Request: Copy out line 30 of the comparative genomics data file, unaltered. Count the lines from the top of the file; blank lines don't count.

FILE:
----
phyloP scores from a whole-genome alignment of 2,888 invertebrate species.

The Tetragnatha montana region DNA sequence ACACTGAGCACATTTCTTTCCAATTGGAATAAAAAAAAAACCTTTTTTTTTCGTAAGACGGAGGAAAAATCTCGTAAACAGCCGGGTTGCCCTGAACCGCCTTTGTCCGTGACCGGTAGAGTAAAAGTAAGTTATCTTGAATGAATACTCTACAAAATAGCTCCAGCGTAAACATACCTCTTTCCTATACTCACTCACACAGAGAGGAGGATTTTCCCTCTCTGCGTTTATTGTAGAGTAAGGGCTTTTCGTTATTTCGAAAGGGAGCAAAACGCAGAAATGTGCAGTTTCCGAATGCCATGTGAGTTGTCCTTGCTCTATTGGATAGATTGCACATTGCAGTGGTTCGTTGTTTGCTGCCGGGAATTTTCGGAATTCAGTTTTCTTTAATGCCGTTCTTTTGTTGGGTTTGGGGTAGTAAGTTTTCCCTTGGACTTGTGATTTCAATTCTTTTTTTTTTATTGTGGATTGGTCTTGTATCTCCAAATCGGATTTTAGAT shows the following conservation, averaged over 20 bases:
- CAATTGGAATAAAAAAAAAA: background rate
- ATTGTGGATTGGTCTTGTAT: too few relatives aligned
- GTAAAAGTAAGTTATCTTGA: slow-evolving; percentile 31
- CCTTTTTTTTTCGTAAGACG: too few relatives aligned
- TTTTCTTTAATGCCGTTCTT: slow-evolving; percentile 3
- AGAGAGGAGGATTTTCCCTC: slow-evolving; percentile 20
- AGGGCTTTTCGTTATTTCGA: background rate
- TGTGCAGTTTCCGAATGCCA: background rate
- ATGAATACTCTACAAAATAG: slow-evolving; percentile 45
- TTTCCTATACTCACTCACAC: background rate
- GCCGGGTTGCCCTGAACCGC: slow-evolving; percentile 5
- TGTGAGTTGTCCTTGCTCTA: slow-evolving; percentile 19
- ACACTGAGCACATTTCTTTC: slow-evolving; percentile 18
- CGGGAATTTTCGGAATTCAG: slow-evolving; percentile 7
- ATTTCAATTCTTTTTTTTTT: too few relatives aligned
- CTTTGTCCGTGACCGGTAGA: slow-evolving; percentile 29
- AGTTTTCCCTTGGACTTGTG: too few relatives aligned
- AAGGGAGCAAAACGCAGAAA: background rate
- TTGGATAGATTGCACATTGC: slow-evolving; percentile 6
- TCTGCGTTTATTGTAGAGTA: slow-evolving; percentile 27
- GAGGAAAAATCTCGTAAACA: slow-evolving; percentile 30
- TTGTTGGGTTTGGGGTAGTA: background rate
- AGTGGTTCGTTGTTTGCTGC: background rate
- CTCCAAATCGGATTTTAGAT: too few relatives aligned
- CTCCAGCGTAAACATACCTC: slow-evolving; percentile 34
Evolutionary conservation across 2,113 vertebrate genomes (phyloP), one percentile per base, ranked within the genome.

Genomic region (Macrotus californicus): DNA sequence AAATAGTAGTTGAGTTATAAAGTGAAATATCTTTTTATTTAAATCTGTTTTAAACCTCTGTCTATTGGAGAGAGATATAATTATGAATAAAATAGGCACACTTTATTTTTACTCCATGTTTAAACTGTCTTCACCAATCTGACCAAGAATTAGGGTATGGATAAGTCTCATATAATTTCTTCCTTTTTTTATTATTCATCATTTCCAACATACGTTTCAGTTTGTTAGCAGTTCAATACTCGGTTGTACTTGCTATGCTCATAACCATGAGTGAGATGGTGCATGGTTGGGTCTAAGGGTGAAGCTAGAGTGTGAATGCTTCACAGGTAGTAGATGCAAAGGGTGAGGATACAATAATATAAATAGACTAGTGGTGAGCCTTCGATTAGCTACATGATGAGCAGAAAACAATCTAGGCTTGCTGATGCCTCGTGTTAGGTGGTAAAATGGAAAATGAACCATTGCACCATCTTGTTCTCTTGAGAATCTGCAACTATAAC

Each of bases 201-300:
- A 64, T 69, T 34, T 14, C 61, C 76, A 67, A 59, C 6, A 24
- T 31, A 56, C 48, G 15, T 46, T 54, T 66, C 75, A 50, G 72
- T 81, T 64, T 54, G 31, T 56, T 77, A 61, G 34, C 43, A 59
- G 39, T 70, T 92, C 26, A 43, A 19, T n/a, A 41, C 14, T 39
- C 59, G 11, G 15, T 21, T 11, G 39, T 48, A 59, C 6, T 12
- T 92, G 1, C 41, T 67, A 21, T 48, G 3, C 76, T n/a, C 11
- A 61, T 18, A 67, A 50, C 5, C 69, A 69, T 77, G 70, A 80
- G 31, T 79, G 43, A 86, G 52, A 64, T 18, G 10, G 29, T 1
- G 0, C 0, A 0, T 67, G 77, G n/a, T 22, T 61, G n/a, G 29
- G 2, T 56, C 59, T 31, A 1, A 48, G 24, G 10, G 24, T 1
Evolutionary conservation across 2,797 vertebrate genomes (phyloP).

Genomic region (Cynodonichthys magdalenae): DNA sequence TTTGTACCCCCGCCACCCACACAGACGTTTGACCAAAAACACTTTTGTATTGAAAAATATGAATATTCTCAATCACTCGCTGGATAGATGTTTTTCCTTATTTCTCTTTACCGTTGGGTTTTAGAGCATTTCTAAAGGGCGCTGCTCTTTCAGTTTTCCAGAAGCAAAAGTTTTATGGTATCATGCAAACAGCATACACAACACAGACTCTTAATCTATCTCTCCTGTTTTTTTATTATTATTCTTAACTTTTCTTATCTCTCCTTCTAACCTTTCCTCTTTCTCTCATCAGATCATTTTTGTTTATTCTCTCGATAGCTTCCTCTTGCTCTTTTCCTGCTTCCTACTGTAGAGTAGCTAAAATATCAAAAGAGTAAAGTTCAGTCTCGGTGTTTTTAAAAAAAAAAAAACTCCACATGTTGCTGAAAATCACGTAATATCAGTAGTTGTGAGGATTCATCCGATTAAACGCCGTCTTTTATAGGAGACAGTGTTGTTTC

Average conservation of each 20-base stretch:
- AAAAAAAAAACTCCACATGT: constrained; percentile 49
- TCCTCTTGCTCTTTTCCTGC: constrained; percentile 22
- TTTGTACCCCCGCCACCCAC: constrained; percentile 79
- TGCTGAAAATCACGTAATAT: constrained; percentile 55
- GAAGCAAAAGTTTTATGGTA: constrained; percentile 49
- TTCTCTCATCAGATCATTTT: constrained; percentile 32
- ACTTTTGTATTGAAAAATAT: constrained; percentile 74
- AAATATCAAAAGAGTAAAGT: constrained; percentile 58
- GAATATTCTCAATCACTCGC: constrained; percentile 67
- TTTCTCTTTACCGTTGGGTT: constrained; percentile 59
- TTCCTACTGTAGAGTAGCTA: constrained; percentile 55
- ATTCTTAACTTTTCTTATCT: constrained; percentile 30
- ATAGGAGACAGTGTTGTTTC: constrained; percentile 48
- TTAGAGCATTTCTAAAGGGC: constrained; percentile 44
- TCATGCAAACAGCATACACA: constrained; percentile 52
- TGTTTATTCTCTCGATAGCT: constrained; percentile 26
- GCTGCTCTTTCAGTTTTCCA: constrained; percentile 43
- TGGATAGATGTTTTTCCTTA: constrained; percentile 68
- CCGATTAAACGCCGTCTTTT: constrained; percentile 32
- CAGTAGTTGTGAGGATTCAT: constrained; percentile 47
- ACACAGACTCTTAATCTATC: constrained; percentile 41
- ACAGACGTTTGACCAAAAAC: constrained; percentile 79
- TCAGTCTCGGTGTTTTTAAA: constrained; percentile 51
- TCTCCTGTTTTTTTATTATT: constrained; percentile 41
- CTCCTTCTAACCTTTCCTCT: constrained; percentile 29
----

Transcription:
Each of bases 201-300: